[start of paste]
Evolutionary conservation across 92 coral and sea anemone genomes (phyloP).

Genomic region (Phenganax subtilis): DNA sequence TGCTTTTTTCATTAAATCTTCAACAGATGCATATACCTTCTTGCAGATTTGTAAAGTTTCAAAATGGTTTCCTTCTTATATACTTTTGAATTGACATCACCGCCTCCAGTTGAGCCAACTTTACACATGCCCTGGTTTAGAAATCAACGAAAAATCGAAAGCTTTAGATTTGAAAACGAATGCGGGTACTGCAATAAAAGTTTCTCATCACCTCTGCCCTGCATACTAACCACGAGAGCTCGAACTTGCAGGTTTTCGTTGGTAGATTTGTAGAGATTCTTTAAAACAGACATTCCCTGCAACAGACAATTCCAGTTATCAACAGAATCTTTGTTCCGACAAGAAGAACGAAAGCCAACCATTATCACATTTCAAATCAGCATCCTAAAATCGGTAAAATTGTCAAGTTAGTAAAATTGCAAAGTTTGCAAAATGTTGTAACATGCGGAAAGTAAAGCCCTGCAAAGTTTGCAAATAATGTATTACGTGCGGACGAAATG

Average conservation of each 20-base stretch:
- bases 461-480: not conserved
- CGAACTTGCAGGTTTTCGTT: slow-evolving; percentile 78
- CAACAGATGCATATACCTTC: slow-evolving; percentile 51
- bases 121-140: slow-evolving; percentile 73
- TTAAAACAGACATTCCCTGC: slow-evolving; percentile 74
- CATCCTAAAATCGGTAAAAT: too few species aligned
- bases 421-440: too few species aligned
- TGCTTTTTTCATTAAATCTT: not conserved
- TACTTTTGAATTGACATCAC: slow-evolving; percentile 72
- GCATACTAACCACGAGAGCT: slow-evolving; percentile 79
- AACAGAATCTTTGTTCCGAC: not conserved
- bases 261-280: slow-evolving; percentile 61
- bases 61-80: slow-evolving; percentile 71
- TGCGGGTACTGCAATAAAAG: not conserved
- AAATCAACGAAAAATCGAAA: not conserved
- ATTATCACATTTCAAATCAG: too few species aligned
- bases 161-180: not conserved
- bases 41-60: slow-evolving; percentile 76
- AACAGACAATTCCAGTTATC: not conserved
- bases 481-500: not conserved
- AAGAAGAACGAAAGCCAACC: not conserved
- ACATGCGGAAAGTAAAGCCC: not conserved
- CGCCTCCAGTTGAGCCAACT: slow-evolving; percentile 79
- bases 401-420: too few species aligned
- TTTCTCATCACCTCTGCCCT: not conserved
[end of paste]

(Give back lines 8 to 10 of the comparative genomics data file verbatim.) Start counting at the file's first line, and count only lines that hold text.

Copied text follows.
- TTAAAACAGACATTCCCTGC: slow-evolving; percentile 74
- CATCCTAAAATCGGTAAAAT: too few species aligned
- bases 421-440: too few species aligned